Job losses induce midwife crisis

‘We knew what the impact was going to be,” says Pretoria-based birth doula Sithabile Shobowale, recalling the announcement of the lockdown from March 26. 

Her voice is hoarse and is muffled by the hiss of static on the phone. She spent the morning home schooling her children and says she has been talking “too much”.

Doulas give nonmedical emotional and physical assistance during and after childbirth.

When the lockdown was announced, doula work — a field dominated by women — was considered nonessential, which effectively cut them off from their clients. 

“We felt the impact immediately.  Hospitals basically went into lockdown and didn’t allow for non-essential workers. And we are considered as ‘non-essential’,” says Shobowale.

As the Covid-19 pandemic rages on, research shows that its effect on women has been far-reaching. It has knocked their incomes, but increased the burden of unpaid childcare on them. Gender-based violence has intensified and the lockdown threatens to isolate women from their usual support systems.

Sithabile Shobowale.

The Covid-19 outbreak left doulas scrambling to ensure their clients were not left in the lurch. Under level 5 of the lockdown, home visits were prohibited and now, under level 3, many hospitals still don’t allow companions during birth. 

Doulas adapted to the new way of doing things. But the lockdown has made eking out a living in an already unsung profession even more difficult.

Like many others, Shobowale went digital. “Some support is better than none,” she says. “It is not ideal. But that was the only way, especially at the beginning of the lockdown.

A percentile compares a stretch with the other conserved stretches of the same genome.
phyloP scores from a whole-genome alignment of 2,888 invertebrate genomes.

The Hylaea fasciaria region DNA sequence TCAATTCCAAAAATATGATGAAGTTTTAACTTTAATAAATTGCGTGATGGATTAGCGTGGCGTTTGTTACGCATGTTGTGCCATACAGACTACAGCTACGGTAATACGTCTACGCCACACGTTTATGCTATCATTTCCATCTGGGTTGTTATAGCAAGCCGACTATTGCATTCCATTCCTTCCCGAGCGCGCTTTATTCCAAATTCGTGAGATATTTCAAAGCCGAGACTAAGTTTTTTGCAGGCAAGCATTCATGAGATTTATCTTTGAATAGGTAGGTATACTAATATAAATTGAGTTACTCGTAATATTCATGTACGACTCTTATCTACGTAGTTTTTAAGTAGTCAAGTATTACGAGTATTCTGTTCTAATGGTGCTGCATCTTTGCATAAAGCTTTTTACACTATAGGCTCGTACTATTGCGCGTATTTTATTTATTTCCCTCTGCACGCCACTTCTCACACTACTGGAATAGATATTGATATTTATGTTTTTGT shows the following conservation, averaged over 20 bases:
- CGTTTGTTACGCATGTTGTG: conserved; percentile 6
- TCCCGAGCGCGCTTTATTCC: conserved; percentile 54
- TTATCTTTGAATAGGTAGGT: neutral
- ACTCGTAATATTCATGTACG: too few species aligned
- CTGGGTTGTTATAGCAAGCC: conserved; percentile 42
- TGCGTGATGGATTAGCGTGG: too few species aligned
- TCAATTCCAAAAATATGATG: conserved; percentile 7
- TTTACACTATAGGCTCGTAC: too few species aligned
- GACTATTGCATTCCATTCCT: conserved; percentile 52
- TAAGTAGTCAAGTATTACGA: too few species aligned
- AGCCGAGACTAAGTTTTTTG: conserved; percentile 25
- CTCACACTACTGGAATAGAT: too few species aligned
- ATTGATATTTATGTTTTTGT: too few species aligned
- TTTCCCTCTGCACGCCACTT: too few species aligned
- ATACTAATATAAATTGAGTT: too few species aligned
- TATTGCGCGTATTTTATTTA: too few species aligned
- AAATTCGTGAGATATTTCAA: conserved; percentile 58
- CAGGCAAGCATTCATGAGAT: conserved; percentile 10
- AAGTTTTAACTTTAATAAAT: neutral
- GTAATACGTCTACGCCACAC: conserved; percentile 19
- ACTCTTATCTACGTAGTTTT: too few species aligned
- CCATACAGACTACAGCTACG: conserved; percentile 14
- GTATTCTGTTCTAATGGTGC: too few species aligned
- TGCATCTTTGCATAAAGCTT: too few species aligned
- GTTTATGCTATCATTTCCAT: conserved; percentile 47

“Everyone was really scared about risking their own health and that of their clients. So the beginning was quite rocky.”

Shobowale is the cofounder of OoMamma, a platform that offers antenatal and postpartum support. Since the lockdown, OoMamma has held “virtual nurture circles” that connect mothers and childbirth practitioners.

Hiring a doula may not be as common in South Africa as it is in other parts of the world, but they provide a service that has existed for thousands of years. 

The word “doula” comes from ancient Greek, meaning “a woman who serves”. But the word’s contemporary use is linked to the natural birth movement that gained traction in the 1960s in the United States.

“In the period just after birth, all the focus is on the baby. And, as a mom, you’re also just worrying about your baby. Nobody’s worrying about you,” Shobowale says. “So your diet slips. You don’t sleep well … and you could also suffer from postpartum depression.”

This is where a doula comes in. In 2016, the World Health Organisation (WHO) recommended women have companions with them throughout labour, citing evidence that continuous support improves childbirth. The days and weeks after childbirth are also critical in the lives of mothers and newborn babies and also requires support, according to the WHO.

Tertia Alkema.

The Covid-19 pandemic has put mainstream support systems in jeopardy. The National Income Dynamics Coronavirus Rapid Mobile Survey released earlier this month found that 16% of the mothers and pregnant women surveyed at the end of June reported having last visited a hospital or a clinic in April or earlier. And 37% of the mothers cited Covid-19 fears as the reason they did not seek out care.